On the left, economist Robert Theobald proposed a universal guaranteed income that would not be tied to acceptance of work. In the early 60's, Theobald predicted that automation would continue to eliminate jobs and therefore, income should be separated from employment. He was roundly attacked for suggesting a jobless future.

Theobald was part of a blue-ribbon National Commission on Guaranteed Incomes appointed by President Lyndon Johnson. The commission, which included business and labor leaders issued a unanimous report in favor of the concept.

However, it remained for the most unlikely political leader to initiate guaranteed annual income legislation - Richard Nixon. With strong support from Counselor to the President Daniel P. Moynihan and Health, Education and Welfare Secretary Robert Finch, President Nixon launched his sweeping welfare reform bill in 1969.

The Nixon administration was undoubtable motivated by massive unrest in inner cities and civil rights and anti-war movements numbering in the millions. Its bill would have provided a floor (approximately $1,600, plus food stamps) beyond which the "needy" could not sink.

When confronted with a poll showing a guaranteed annual income proposal was not acceptable to Congress or the public, the administration changed the program's name to the Family Assistance Program. When he was asked if this wasn't really an income guarantee, Nixon lied! This was three years before Watergate and before the press and public began disbelieving every Nixonian utterance.

The Family Assistance Program bill passed the House but was defeated in the Senate, where conservatives watered it down. Ultimately, liberal democrats abandoned it.

The National Welfare Rights Organization countered with a bill calling for a $6,500 minimum income guarantee, but it went nowhere. By today's standard, Nixon's bill (if adjusted for inflation) is far more advanced that anything proposed by the Clinton administration, even before he caved in to the Republicans by signing their legislation dismantling the federal welfare program. Nixon's proposal, however, was not considered to be an "earned right" but rather a gift to the poor. Like other negative income tax schemes, it served to stigmatize the poor, instead of affirming everyone's right to draw their share of society's wealth.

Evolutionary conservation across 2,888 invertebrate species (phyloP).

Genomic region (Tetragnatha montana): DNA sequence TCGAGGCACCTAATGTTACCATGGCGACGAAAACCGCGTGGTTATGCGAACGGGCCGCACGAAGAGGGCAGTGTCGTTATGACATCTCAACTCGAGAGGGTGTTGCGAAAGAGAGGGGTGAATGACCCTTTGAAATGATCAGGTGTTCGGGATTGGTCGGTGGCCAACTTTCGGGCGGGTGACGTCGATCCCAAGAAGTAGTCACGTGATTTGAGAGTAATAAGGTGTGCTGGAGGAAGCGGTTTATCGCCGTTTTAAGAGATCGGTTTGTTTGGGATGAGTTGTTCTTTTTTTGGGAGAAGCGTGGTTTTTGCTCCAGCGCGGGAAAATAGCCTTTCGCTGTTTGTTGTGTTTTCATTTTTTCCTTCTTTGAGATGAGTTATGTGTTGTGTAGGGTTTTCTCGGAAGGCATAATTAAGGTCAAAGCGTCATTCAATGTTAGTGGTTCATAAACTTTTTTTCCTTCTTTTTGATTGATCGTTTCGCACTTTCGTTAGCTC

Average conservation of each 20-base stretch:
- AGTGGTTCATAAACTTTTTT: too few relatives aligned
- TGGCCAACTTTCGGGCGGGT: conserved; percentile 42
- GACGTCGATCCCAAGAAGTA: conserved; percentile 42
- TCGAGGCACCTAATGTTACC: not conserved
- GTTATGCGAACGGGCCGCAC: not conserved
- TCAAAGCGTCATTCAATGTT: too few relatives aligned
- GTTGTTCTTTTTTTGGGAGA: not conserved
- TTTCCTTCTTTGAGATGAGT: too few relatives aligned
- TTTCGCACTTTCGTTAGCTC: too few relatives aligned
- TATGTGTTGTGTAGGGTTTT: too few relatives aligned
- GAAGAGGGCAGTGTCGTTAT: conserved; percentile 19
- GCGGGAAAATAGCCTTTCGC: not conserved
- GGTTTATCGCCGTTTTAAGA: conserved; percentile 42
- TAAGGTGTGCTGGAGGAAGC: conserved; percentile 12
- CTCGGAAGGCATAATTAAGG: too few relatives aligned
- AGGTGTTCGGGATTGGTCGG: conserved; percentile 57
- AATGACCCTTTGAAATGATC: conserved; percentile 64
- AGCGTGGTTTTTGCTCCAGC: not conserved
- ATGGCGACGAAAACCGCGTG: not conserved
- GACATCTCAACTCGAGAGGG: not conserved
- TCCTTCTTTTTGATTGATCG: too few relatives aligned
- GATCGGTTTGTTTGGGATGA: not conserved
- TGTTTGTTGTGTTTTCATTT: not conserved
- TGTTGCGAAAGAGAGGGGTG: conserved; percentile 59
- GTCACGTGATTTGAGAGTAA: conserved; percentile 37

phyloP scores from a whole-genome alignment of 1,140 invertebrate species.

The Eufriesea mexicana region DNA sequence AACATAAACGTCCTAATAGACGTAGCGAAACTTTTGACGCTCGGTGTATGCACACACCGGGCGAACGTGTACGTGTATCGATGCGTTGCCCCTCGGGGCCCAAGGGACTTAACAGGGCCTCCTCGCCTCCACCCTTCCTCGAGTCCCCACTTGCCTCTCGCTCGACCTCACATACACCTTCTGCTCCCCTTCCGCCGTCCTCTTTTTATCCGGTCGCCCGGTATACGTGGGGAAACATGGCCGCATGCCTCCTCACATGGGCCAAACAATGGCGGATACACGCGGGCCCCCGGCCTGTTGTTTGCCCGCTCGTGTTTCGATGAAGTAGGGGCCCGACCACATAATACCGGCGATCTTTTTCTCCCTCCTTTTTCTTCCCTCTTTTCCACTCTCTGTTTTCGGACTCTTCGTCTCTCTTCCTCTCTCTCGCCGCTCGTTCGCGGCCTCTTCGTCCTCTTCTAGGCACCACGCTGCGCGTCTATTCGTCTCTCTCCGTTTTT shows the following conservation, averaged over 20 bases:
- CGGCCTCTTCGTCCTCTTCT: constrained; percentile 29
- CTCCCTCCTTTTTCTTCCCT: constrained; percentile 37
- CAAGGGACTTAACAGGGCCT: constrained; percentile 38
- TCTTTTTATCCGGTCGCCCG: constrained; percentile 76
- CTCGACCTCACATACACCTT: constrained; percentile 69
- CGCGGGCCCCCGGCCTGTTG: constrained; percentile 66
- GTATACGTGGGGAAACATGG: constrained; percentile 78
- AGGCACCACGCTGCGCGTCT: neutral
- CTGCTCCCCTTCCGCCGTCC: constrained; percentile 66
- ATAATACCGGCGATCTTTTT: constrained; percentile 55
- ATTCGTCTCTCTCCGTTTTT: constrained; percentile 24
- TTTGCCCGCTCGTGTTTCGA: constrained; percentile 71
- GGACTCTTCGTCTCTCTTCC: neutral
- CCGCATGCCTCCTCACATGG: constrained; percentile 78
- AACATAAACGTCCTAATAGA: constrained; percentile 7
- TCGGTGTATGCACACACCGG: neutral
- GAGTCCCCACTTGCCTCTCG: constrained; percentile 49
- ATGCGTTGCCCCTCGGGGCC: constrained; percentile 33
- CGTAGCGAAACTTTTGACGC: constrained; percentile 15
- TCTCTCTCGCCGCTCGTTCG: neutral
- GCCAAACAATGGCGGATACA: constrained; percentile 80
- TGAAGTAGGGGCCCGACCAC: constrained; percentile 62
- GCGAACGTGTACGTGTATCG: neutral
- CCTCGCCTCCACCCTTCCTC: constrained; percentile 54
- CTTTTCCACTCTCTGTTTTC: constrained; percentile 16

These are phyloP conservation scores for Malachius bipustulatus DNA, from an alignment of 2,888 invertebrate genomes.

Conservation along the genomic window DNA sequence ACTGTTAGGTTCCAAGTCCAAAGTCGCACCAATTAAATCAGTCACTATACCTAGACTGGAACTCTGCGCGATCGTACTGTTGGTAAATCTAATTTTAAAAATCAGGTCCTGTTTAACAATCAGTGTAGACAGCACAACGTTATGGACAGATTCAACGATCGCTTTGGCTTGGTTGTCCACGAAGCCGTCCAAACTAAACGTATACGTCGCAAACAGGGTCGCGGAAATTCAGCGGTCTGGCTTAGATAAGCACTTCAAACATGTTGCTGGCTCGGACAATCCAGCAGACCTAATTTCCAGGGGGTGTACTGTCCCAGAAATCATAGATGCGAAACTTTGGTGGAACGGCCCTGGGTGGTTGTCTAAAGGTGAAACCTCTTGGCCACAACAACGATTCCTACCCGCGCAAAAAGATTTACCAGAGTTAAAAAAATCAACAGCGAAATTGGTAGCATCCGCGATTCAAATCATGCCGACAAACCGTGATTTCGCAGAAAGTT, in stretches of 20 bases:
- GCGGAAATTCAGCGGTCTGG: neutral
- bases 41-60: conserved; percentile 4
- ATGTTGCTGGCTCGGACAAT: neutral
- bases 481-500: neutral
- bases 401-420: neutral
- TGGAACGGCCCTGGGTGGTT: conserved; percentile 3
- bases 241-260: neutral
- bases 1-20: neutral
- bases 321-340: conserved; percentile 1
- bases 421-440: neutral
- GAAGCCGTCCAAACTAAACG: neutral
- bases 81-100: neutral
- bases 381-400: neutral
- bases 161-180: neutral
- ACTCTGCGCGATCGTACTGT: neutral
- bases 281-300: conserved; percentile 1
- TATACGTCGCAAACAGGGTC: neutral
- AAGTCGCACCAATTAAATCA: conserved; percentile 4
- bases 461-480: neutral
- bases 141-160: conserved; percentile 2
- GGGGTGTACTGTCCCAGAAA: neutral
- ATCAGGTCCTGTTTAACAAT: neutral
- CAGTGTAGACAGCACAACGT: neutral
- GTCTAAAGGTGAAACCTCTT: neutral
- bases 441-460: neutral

In 1972, George McGovern proposed a $1,000 per year guaranteed income to every American as part of his Democratic presidential campaign. Even then, it would have been difficult to live on $1,000 a year per person but it would have been a start. Unfortunately, neither McGovern, nor the left, had done the necessary groundwork for such a proposal. Instead of emerging out of a mass movement, it seems as just another "crazy" proposal from a campaign that had no chance of winning.

25 years later, interest in a guaranteed annual income is reemerging

Nearly 25 years later, interest in a guaranteed annual income (and welfare reform) is reemerging. In "The End of Work," Jeremy Rifkin declares in favor of a guaranteed annual income, provided recipients are required to work in non-profit organizations. Likewise, Stanley Aronowitz and William DiFazio, in "The Jobless Future" call for a guaranteed standard of living that meets "basic nutritional, housing and recreational requirements." They stress, however, that "no able citizen would be freed of the obligation to work."

In addition, Green parties around the world advocate a guaranteed annual income for all without a work requirement. Indeed, most western European countries have some variation of a guaranteed income, although many are under attack from local conservative forces. No less a centrist group than Canada's Liberal Party adopted a favorable resolution for a guaranteed income at its last convention.

From coercion to freedom: a truly revolutionary idea